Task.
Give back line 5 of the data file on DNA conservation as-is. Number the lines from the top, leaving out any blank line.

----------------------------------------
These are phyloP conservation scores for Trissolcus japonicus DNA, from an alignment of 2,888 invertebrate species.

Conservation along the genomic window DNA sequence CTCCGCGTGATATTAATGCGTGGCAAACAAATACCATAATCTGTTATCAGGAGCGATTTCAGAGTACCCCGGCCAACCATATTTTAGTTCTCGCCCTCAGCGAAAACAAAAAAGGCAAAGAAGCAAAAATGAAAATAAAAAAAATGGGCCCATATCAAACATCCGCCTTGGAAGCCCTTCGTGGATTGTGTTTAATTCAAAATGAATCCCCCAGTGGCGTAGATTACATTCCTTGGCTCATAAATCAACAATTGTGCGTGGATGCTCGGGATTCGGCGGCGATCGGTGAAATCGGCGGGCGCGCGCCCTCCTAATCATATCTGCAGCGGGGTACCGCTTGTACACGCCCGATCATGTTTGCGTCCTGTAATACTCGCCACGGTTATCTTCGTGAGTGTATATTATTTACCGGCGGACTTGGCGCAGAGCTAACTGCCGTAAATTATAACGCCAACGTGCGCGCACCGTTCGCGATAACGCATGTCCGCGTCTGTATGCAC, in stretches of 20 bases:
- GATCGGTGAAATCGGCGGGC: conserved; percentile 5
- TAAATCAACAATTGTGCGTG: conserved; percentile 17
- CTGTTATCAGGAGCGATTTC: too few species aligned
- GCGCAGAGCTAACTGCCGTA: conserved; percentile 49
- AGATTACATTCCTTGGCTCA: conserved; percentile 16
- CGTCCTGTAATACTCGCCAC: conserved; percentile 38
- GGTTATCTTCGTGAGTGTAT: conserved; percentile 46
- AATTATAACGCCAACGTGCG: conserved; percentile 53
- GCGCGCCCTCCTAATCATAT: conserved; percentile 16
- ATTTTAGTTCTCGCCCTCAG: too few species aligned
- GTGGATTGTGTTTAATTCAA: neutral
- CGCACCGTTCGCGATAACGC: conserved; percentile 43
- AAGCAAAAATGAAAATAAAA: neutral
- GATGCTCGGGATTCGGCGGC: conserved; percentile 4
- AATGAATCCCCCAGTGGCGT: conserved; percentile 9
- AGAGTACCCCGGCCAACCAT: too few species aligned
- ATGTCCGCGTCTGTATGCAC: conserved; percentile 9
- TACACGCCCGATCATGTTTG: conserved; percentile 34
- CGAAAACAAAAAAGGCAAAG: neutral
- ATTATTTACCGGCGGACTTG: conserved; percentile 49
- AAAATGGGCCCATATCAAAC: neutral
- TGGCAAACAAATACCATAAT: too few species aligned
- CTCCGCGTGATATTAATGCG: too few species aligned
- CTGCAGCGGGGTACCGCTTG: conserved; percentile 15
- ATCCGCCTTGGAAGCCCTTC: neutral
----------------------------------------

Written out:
- CTGTTATCAGGAGCGATTTC: too few species aligned